Locke immediately returns to the farm to discover that Whipp was captured and rescues him by killing the Chieftain Kills on Water’s enemy. She also rescues a young boy, who accompanies her to save Whipp. After saving Whipp, Locke explains she doesn’t fear death anymore, since she realizes she has been dying inside for a long time, and has nothing to lose. Locke’s conviction to bring justice to her son now transcends to bringing justice to the wild west, and the world she finds herself engulfed in.
Whipp finds himself transforming as well at this point in the series. When the boy who accompanied them is stolen from their camp, Whipp and Locke try to save him. When they approach the encampment, they later discover the young boy is White Moon, the son of Running Hawk. In this episode, we see Whipp’s inner conflict melt away as he discovers the chieftain’s wife, Touching Ground, at an encampment, who reveals the young boy’s identity. The people at the encampment have imprisoned White Moon, and Touching Ground communicates this to Whipp. Locke and Whipp make an agreement with the men at the encampment, but the men double-cross them and try to shoot them down as they leave the premises. Out of retaliation, Touching Ground kills both men to allow her son, Locke, and Whipp to escape. Whipp cheers her on and rediscovers his ancestral pride through her courage and sacrifice.
The story continues to reveal many different discoveries between both Locke and Whipp, but the most important aspect of the story is the romantic relationship developed between the two characters. Their shared pain is reflective of the times and brings them closer together.
A compelling story also deserves authenticity, and this series surely possesses that. In fact, Hugo Blick, writer and director of the series, reached out to IllumiNative (a Native woman-led racial and social justice organization) and their CEO Crystal Echo Hawk, for input on the historical accuracy of the completed scripts. They provided contacts in the Pawnee and Cheyenne Nations, who recounted historical and cultural information about the First Nations for the show.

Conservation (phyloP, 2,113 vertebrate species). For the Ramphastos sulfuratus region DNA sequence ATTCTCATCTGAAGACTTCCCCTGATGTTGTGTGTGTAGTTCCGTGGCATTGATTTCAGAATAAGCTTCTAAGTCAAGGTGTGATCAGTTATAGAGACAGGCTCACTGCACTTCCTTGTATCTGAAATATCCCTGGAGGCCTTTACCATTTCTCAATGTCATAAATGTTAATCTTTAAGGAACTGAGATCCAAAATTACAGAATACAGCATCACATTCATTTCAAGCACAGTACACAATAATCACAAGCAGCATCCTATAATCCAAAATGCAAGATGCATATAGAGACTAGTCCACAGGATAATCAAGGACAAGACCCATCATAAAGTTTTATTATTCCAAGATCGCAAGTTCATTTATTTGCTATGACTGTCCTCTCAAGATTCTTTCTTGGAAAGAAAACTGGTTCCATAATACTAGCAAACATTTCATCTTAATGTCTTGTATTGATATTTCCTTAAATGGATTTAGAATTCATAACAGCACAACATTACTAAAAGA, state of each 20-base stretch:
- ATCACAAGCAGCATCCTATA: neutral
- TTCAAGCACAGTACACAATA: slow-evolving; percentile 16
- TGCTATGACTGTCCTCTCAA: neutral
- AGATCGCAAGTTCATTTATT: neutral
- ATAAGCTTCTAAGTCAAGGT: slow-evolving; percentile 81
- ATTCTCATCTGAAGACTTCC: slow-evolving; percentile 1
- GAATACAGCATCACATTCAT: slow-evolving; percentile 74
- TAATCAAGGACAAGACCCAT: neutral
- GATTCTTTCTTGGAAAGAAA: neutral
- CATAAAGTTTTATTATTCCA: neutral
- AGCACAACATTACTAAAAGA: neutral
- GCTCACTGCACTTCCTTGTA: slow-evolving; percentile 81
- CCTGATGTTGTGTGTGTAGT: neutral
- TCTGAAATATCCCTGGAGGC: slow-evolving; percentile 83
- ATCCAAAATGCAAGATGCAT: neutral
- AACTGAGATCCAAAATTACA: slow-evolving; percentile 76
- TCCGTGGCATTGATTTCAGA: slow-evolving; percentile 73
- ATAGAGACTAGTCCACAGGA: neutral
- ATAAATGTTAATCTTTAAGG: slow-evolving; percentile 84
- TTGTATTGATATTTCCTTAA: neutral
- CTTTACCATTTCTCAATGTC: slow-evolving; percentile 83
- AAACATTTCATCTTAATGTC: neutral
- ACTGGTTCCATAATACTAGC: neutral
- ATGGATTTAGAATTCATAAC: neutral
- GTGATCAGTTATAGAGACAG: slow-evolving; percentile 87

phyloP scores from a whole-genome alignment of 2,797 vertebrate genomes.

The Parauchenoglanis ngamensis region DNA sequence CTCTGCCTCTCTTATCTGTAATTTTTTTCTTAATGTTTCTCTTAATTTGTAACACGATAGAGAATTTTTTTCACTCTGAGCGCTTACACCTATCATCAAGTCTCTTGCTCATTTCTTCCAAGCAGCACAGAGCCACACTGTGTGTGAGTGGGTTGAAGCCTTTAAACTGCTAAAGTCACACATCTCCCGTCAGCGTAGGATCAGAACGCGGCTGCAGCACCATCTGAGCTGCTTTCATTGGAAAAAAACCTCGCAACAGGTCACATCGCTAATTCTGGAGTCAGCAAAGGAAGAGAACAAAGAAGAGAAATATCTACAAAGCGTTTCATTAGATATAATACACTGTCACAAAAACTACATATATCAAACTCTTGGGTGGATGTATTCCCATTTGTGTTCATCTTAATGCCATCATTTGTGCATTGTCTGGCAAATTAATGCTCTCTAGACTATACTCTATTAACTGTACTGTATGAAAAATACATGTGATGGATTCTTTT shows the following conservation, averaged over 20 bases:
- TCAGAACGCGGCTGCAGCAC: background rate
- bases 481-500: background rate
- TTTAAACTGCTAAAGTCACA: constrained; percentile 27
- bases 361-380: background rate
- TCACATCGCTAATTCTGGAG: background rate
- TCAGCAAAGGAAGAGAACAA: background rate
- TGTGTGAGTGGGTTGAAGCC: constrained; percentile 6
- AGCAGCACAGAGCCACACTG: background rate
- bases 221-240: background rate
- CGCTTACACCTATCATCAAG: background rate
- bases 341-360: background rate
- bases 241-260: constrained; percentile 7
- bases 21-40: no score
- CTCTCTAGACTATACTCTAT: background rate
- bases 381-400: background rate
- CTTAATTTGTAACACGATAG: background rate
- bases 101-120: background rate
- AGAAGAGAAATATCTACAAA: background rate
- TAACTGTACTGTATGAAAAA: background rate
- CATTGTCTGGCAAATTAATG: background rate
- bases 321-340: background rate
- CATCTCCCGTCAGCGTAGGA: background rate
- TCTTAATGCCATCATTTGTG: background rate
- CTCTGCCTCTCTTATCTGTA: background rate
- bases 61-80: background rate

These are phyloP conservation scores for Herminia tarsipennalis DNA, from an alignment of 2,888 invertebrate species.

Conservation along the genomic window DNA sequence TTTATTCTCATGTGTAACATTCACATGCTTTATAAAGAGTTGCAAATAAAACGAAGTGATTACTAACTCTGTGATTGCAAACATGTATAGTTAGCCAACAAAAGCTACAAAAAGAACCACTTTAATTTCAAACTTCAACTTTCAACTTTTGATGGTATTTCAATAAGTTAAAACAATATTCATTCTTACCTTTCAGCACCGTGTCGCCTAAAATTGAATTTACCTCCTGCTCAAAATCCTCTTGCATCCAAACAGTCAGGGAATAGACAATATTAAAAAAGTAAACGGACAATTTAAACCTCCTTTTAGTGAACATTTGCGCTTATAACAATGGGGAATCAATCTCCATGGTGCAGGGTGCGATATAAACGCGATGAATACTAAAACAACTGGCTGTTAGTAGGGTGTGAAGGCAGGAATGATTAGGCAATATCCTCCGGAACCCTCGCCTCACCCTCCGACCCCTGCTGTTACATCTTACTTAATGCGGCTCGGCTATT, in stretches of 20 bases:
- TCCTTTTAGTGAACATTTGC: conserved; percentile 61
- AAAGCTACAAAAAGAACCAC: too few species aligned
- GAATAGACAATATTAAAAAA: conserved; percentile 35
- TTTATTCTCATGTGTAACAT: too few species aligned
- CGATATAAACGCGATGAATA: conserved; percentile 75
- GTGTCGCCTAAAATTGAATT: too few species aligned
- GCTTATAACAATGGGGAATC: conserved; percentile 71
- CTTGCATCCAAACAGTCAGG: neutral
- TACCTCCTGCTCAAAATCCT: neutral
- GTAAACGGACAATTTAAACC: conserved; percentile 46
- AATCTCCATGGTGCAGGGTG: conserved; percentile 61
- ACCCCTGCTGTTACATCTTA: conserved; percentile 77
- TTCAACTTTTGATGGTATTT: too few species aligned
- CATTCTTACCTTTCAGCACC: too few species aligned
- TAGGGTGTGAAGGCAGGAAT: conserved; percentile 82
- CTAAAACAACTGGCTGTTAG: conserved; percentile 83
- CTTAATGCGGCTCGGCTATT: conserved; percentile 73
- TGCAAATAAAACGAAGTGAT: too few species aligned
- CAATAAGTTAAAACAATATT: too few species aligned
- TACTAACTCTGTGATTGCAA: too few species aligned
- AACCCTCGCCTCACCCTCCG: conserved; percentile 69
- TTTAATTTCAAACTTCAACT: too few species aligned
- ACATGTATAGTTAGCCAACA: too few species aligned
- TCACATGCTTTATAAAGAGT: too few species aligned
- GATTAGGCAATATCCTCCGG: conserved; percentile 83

Other indications of authenticity come from several elements, but the cast is one key element in the brilliant storytelling of this series. The lead, Chaske Spencer as Whipp, is a descendent of the First Nations, along with many other cast members of Indigenous descent, such as William Belleau (plays Kills on Water, Newsweek Article on Belleau), Tonantzin Carmelo (plays Touching Ground), Kimberly Guerrero (plays Katie Clarke), Gary Farmer (plays John Clarke), and others.
As of late in the industry, there has been a rise of shows with Indigenous representation, such as Reservation Dogs, Dark Winds, Prey (2022), Slash/Back (2022), and Rutherford Falls. Now, The English joined the initiative with a fantastic representation of cluvies!
The English paints different shades and complexities that, are prevalent during the time of western exploration in the United States, and what truly happened to Native American culture, during that time. The depiction of the betrayal, regret, and suffering from what the Native people endured, especially when their own people turned against them, is rarely seen on the screen. When it comes down to it, The English explores what happens when power is unchecked and how those who seem powerless, have more strength than most through their convictions for justice.
Even with my dislike of westerns as a little girl, particularly the prejudices weaved throughout those narratives, The English has inspired me to reassess my own perspective on westerns. It is a more interesting period than what I first perceived when I was younger. And, as with any good filmmaking, it has inspired me to create my own films on Indigenous people.
Ultimately, it challenges the perspective of our country, and how our ignorance of Native Americans’ suffering, and strength still endures. This needs to change, and The English gives me some hope that, our perspective is shifting for the better. Moving forward, I hope we create more films that, depict and honor the strength of the Native American spirit in the same way as The English has done. The First Nations deserve respect, and film representation is a powerful mechanism to show, the true beauty of Indigenous people, who have been unfairly treated for far too long. Let’s cherish, and honor the First Nations’ ancestry, or in Pawnee: ‘tataciksta.’